Tamiya F2A Buffalo

I’ve always had a weakness for those early war Allied tanks and airplanes which were obsolete that heroic soldiers and airmen used to hold the line while the US industrial machine ramped up to turn out superior weapons.  The F2 Buffalo is one of these quintessential obsolete front line weapon systems.  I chose to model this kit as a USMC aircraft stationed at NAS Ewa, Hawaii in late 1941.

The Kit
The Tamiya 1/48 scale F2A kit is very dated  but still builds into a nice model with some basic modeling skills.  A few aftermarket parts don’t hurt either.  I used the Eduard PE set for this build.  One advantage of the kit being so old is that it is very affordable.  This leaves money to spend on any fiddly bits you might want to add.
The fit on this kit isn't as good as that on many other Tamiya kits.  That being said, it's still not bad and definitely within the skill limits of even beginner modelers.
 The Buffalo had a commodious cockpit which displays very well with the canopy hood slid back.  Because of this I made sure to use the Eduard PE bits for the instrument panel, seat and cockpit controls.  The cockpit is the focal point of any aircraft build so the time and money spent here pays off.

The biggest problem with the Tamiya kit is that the canopy only comes in one piece with the windscreen and rear canopy.  Luckily the kit allows for two variations (a European export version and a US Navy version) which gives the modeler an extra set of clear parts to work with.  I used the extra canopy to cut out the canopy hood.  It leaves the model slightly inaccurate since the European Buffaloes and the US Navy F2s had different glazing but all in all the variations are slight.  The only remaining problem is that the clear parts are very, very, very, very, VERY thick.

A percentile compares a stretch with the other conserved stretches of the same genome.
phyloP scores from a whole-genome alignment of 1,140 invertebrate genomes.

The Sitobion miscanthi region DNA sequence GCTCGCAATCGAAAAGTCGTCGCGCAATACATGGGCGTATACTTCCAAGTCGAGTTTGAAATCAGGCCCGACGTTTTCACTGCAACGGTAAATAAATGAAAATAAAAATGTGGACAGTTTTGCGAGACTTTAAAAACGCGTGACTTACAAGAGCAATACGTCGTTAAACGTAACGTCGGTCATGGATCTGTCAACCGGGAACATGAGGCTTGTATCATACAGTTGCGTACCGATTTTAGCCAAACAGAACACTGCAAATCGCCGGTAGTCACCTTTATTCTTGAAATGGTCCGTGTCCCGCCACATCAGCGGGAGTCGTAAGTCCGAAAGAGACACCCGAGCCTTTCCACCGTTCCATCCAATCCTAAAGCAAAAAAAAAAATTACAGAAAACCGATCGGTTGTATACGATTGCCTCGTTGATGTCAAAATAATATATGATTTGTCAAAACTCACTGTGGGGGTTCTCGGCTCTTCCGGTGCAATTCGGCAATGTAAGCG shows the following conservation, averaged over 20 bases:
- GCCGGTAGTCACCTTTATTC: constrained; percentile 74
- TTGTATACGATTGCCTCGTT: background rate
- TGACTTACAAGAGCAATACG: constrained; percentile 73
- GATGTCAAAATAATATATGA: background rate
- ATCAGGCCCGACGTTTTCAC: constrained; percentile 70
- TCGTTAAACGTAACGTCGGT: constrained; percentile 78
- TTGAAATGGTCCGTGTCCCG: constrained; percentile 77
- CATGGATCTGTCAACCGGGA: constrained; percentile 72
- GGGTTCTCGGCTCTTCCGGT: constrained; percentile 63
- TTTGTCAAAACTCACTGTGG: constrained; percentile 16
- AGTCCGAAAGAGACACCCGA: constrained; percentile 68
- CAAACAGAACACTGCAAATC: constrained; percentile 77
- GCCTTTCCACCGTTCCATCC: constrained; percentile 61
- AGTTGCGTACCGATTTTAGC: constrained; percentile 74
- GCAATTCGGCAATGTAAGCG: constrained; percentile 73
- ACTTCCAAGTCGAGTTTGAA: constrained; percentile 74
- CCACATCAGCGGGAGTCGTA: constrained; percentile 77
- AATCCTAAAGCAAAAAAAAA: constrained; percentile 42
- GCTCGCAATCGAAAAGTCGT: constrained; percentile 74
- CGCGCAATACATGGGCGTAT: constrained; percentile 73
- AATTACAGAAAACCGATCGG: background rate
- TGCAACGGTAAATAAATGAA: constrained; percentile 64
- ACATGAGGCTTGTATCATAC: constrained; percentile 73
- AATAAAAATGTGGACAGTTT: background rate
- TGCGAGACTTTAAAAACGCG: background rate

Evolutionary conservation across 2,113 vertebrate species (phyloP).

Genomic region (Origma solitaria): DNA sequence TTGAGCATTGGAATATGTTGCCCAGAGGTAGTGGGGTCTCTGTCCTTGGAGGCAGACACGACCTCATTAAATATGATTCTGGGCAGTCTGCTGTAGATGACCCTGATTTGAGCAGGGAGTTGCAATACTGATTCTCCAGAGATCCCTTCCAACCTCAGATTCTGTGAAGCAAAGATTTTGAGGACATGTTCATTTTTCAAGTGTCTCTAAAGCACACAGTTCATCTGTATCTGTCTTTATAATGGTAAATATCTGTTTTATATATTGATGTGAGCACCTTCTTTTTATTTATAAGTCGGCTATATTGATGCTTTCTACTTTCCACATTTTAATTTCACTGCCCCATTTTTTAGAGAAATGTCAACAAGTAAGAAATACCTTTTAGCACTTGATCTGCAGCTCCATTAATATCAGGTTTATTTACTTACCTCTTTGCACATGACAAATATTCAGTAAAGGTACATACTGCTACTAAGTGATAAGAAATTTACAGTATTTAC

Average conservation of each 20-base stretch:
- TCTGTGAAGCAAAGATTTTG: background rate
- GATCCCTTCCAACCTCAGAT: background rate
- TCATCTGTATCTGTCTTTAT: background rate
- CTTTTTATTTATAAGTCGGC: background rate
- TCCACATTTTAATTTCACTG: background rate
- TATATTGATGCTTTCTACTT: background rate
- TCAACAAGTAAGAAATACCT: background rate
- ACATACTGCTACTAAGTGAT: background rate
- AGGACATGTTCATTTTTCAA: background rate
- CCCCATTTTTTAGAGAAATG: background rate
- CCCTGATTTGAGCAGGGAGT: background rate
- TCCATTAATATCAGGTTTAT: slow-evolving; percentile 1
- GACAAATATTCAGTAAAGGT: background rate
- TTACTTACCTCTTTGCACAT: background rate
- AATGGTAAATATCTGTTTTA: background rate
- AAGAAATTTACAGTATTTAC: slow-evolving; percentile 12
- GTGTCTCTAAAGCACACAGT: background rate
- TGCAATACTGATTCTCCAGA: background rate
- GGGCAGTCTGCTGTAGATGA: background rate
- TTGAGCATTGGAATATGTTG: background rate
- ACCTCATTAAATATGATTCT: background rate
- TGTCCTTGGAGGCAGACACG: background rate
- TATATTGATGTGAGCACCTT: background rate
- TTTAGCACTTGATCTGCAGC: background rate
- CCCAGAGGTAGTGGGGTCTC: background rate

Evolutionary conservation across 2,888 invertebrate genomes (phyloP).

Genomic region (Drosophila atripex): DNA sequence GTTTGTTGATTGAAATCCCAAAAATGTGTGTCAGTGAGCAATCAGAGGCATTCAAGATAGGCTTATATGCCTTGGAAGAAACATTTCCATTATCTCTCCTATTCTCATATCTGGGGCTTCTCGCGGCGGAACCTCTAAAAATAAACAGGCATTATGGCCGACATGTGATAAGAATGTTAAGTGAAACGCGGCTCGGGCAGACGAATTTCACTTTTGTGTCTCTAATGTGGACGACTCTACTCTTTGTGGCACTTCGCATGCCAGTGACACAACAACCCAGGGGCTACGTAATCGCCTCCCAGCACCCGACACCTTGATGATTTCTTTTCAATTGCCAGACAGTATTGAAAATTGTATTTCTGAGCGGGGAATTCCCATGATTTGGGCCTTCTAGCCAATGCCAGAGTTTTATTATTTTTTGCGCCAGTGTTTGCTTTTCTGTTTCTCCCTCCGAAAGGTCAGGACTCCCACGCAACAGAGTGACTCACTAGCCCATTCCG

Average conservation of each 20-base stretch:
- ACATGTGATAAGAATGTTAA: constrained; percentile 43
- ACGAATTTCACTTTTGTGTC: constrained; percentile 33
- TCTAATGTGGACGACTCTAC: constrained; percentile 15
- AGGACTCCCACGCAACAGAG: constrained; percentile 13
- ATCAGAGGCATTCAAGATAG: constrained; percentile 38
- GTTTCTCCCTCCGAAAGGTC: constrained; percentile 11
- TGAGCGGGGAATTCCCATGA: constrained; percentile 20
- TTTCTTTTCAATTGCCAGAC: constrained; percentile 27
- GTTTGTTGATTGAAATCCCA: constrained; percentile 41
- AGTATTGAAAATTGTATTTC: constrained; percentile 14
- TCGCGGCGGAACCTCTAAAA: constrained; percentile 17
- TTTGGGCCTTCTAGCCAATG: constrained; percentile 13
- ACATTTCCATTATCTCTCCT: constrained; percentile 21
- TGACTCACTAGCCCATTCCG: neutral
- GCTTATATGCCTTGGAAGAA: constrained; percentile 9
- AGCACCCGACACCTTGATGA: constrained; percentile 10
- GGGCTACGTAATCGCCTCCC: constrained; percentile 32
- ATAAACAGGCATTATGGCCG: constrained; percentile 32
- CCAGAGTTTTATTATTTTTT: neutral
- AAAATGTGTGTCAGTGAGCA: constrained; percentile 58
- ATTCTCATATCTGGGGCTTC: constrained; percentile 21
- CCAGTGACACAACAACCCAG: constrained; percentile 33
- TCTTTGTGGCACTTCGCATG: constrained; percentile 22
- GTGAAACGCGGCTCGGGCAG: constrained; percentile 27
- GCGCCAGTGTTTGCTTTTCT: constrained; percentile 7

In scale the canopy would be about five to six inches thick.  The bullet resistant glass on my uparmored Humvee in Iraq wasn’t even that thick.  The only way to fix this was to gingerly thin the edges of the windscreen and canopy hood.  It’s not a perfect fix but it was the best I could come up with.  I flirted with the idea of using vacuform clear parts from Squadron but didn’t go that route since I have had bad luck with those products before.
 Painting was pretty straight forward.  I used Tamiya acrylics, my favorite medium.   I used XF-48 Medium Sky Blue on the upper surfaces (post shaded with diluted XF-2 White) and XF-19 Sky Grey (post shaded with XF-2 Flat White) on the ventral surfaces.
 I used custom made masks for all the markings, including the squadron codes on the fuselage.  No decals were used.
 I added a few chips with a Prismacolor pencil and then gave the whole aircraft a wash with black artist oils.

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